There's now a deeper look at young kids who got sick after eating or otherwise messing around with those laundry detergent pods that look a lot like candy.
Doctors from two poison control centers and the Centers of Disease Control and Prevention have analyzed more than a thousand incidents involving people exposed to the pods and other kinds of laundry detergent.
The vast majority of the reports, which were collected by poison control centers around the country in May and June, involved kids 5 and under. All told, 864 kids that age were exposed to the detergents, mostly by eating them.
What happened then? Well, it depended a lot on the type of detergent.
Kids exposed to the pods appeared more likely to vomit. And there was a big difference when it came to drowsiness and lethargy: 34 kids, or 7 percent of reports, exposed to pods had those issues compared with 9 kids, or 2 percent of reports, for other laundry detergents.
The findings appear in the latest Morbidity and Mortality Weekly Report from the CDC.
The results jibe with earlier findings, which led to closer tracking.
In early May, Dr. Michael Beuhler, medical director of the Carolinas Poison Center in Charlotte, N.C., told Shots that some kids who consumed the pods were falling ill very quickly. The cases involving children becoming tired and lethargic were particularly worrisome. Some of them, he said, developed so much trouble breathing they needed help from a ventilator.
Buehler contributed to the MMWR report.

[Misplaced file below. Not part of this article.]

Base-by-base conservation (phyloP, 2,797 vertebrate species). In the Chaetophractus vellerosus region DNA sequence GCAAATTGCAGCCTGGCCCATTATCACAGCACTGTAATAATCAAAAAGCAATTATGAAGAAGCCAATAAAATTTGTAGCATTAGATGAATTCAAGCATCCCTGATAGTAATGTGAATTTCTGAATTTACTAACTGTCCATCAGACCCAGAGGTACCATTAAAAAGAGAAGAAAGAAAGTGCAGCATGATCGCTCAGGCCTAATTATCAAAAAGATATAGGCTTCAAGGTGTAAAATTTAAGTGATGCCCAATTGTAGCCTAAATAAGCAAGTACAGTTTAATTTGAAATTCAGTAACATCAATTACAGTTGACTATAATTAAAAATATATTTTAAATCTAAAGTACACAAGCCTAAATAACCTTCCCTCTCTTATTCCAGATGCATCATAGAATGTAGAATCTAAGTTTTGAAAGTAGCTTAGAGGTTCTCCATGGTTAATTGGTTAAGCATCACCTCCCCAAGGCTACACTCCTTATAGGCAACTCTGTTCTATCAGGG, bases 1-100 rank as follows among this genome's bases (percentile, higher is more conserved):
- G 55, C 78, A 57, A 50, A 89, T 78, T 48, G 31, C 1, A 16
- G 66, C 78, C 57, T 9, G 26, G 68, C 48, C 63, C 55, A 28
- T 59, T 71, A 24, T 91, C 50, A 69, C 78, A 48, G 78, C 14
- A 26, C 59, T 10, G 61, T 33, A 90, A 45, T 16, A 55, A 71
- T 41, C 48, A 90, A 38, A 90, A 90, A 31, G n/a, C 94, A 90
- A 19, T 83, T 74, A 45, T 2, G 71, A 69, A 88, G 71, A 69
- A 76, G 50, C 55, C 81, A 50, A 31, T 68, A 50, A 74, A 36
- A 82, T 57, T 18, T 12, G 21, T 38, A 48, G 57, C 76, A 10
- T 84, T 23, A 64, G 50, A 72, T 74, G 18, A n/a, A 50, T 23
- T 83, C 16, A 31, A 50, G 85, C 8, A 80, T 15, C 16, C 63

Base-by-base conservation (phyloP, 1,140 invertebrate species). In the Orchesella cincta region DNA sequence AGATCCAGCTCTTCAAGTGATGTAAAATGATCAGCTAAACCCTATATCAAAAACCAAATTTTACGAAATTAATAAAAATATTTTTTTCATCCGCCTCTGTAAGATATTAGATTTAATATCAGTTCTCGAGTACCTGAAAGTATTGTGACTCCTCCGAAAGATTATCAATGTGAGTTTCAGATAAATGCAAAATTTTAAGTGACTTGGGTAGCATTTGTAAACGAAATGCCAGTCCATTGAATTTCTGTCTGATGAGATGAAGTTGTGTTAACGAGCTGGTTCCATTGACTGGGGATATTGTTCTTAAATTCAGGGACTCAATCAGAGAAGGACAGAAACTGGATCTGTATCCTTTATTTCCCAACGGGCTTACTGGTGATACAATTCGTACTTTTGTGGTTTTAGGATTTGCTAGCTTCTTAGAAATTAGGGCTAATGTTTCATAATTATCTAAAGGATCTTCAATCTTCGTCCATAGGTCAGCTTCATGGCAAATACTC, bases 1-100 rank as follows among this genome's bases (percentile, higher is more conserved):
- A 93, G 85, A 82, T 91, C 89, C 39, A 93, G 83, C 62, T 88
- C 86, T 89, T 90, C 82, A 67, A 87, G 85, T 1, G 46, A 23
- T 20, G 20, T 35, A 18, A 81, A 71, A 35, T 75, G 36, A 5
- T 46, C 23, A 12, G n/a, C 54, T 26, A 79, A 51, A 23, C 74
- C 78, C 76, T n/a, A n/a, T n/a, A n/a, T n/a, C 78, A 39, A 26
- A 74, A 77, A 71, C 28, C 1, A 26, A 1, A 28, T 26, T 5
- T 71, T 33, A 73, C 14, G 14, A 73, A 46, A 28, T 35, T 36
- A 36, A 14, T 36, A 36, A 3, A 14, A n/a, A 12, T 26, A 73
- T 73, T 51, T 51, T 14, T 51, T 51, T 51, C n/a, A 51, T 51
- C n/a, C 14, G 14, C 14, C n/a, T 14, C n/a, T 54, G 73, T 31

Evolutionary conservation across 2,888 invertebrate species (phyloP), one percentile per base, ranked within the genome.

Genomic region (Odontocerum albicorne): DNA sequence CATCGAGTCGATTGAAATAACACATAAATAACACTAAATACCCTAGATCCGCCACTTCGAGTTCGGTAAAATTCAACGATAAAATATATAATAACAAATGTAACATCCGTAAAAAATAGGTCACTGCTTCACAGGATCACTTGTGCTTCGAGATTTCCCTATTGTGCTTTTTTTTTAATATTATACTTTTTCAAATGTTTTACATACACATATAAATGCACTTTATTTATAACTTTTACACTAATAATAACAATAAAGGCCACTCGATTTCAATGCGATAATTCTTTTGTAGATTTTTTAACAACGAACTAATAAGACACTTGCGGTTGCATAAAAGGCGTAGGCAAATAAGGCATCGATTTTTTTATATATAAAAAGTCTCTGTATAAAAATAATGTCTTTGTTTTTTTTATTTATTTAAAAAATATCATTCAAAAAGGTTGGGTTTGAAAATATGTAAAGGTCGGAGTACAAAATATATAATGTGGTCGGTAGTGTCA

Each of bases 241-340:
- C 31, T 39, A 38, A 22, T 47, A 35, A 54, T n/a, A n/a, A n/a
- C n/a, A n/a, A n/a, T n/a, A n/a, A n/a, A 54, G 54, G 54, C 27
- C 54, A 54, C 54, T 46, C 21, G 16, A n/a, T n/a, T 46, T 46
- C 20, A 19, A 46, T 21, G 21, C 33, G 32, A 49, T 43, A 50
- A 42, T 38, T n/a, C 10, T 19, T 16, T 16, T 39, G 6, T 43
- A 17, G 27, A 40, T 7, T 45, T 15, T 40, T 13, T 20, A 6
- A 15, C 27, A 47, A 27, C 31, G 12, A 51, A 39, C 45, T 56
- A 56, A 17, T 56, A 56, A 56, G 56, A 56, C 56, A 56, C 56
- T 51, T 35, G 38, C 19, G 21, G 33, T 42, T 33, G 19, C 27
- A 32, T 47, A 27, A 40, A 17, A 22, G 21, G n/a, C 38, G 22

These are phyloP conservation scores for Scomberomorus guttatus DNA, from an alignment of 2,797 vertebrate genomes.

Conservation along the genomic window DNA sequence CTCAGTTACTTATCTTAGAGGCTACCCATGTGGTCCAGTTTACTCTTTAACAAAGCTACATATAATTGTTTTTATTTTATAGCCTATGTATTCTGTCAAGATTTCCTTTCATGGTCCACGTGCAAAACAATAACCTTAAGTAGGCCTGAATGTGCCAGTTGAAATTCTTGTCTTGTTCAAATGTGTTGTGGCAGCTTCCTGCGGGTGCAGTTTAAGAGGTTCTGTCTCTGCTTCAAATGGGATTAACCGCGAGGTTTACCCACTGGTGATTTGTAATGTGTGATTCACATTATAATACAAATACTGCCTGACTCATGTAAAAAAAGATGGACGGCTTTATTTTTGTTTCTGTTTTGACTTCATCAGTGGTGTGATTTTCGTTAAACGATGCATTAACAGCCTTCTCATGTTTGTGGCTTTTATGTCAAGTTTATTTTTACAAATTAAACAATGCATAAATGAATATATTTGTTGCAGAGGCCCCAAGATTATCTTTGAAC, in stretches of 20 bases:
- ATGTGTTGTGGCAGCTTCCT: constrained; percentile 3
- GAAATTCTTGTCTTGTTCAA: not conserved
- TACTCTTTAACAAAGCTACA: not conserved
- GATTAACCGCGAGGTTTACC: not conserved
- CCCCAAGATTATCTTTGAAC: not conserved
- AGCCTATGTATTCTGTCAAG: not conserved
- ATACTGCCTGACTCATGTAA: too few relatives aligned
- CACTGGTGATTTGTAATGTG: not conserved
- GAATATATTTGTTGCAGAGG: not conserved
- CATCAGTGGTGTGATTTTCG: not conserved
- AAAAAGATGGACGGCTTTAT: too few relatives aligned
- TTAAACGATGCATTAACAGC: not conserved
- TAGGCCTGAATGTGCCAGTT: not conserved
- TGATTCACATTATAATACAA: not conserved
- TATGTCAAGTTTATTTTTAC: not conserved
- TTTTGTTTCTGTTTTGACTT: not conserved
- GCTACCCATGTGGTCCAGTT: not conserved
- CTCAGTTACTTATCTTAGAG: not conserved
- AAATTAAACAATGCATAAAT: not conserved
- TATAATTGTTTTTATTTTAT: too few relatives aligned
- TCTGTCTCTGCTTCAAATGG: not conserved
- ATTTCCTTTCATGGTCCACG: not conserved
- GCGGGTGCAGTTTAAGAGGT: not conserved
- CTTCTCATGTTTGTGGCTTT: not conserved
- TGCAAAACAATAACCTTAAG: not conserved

How the pods are hurting kids isn't known, the MMWR report says:
It remains unclear whether the significant adverse health effects observed with laundry detergent pod exposures relate to unique ingredients, differences in pH or other chemical properties (e.g., concentration), or the delivery mechanism.
Some kinds of reports for pods were less frequent. The analysis found that kids exposed to other forms of laundry detergent, such as powders and tablets, appeared more likely to have coughing, choking and irritated eyes than those exposed to the pods. More incidents with non-pod detergent didn't involve any health problems.
The reports to poison centers didn't come from a planned study and were made voluntarily. People might be more likely to report problems with pods because they're newer, having only been on the U.S. market since 2010. These limitations and others complicate direct comparisons.
Nevertheless, the MMWR analysis notes that exposure to laundry detergent pods is "an emerging public health hazard" in the U.S.